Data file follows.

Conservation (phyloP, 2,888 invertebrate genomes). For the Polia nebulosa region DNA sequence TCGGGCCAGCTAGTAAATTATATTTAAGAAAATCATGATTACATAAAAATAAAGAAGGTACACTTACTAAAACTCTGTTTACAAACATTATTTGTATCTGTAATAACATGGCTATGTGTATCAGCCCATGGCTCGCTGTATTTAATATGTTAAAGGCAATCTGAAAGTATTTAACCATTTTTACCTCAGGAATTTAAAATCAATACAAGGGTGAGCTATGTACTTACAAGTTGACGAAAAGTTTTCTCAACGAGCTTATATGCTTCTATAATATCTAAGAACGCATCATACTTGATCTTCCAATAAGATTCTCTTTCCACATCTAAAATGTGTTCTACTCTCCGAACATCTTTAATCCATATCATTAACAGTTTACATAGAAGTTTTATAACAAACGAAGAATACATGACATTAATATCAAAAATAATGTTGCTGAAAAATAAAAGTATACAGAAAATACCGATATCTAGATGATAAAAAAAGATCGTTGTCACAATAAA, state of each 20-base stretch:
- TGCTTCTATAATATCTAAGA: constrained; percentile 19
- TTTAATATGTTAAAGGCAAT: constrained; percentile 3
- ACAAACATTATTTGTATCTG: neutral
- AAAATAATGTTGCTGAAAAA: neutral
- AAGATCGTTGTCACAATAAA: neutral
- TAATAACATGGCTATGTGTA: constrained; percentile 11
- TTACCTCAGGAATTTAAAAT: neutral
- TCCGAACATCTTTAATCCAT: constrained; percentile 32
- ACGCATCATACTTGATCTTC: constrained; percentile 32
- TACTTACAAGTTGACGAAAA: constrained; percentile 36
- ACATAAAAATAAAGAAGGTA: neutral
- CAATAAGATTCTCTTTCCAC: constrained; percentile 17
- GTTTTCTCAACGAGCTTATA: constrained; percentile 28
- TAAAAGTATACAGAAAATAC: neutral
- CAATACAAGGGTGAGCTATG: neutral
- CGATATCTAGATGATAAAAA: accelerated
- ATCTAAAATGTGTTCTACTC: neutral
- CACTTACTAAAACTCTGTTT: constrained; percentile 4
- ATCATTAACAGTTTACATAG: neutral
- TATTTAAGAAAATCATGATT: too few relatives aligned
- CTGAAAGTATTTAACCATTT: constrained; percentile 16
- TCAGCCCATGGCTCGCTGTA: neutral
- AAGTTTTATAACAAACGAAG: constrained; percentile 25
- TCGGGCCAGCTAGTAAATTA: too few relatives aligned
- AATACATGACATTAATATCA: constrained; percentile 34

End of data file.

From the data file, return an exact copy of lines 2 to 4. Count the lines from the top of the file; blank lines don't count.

- TGCTTCTATAATATCTAAGA: constrained; percentile 19
- TTTAATATGTTAAAGGCAAT: constrained; percentile 3
- ACAAACATTATTTGTATCTG: neutral